New Stonewall Liberation Day, Inc.

New Stonewall Liberation Day, Inc.


Charlotte Whitefeather Daniels, Gilbert Baker, Deirdre Loman, Don Johnson.

San Francisco: 1990-1992.

Collection of 3 documents relating to the incorporation of the New Stonewall Liberation Day Parade and Celebration in San Francisco, in response to the “white assimilationist males” who run “Homosexual Pride.” 3 ll. typescript reproduction stapled “Articles of Incorporation” dated September 13, 1990; 1 l. typescript reproduction on pink paper, ca. 1991, of an “IN YOUR FACE BULLETIN;” 3 ll. typescript reproduction stapled letter asking for financial sponsorship including a “Fact Sheet” about the event and “Sponsorship Opportunities” and costs, dated April 15, 1992. All crisp and clean, although the two stapled documents have a light rust mark on the upper left corner, but otherwise in good condition.

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In September 1990 Gilbert Baker (famous for creating the “Pride” rainbow flag in 1978), Charlotte Whitefeather Daniels (author of Rebel Without Applause), and Deirdre Loman filed five articles of incorporation for a non-profit, “The New Stonewall Liberation Day Parade and Celebration.” The articles state that the purpose of the corporation was 

“[G]iving patronage, supporting and organizing events and activities year round, culminating on, but not limited to, the last Sunday of each June with a parade and celebration to promote the spirit of the ‘Stonewall Riot’ of 1969; the acknowledgement that all individuals must be free to express their uniqueness; benefitting the forward motion on Civil Rights for all Sexual Minorities; facilitating the coming together of all factions of the community ‘to have a good time;’ educating an informing the Public in General of the past and present contributions and oppressions suffered by all Sexual Minorities; and for all other legal and charitable purposes.”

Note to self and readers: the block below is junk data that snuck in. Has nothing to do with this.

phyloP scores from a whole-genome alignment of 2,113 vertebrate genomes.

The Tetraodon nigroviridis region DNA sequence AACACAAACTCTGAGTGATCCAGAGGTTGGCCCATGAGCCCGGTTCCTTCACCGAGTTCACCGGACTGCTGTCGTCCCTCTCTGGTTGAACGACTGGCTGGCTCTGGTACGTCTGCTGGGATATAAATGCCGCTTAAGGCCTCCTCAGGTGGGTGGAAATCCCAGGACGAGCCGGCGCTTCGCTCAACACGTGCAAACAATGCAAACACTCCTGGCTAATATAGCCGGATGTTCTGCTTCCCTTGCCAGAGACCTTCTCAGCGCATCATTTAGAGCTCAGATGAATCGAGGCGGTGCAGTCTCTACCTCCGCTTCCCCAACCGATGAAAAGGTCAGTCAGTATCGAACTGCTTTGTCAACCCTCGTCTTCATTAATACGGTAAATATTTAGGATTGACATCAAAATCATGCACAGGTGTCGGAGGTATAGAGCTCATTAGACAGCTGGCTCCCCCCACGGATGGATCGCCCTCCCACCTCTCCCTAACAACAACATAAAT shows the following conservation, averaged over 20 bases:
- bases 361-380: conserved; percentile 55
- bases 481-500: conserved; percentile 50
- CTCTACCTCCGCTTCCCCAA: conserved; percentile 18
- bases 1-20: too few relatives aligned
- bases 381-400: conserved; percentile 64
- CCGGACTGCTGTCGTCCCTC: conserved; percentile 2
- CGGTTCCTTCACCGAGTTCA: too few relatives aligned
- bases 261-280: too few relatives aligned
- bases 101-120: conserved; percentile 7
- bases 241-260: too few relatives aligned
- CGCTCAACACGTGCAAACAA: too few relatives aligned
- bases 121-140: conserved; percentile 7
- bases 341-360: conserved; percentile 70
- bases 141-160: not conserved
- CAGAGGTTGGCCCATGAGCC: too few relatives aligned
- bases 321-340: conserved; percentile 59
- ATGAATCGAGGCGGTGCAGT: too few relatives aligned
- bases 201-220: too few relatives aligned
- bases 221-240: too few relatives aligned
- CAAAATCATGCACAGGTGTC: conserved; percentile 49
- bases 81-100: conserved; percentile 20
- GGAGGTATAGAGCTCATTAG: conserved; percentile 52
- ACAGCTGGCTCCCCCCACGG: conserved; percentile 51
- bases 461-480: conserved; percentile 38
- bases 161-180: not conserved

But by July 1991, The Bay Area Reporter featured an article describing the so-called “Pink Saturday Fallout,” that ensued, attested to in the second of these documents, an “IN YOUR FACE BULLETIN:”


We incorporated, just as we were told was  necessary.

We borrowed money, hired a lawyer familiar with City Hall, and applied for the appropriate permit for closing the Castro for a Friday night party: CELEBRATION OF STONEWALL HERITAGE; and a Saturday day of networking: FROM THIS DAY FORWARD.

Then the shit hit the fan! We were told by a few white assimilationist males that we would never be allowed to hold such events—no Queer fundraisers or other big events. We were told “off the record” that it was HOMOSEXUAL PRIDE not QUEER PRIDE; that they had “pull” in City Hall and would exercise whatever muscle was necessary…”

The bulletin continues to describe how the organization’s director (Gilbert Baker) was bribed, and their allegations of fraud went unheard by the local supervisor (“Just ask Harry Britt’s office—if they’ll ever answer the phone!”). They mention that Whitefeather Daniels was threatened physically and end with calling a meeting June 17 [1991]: “Be there and be queer. SMASH THE GAY MAFIA. We’re mad as hell and we’re not gonna take it anymore!”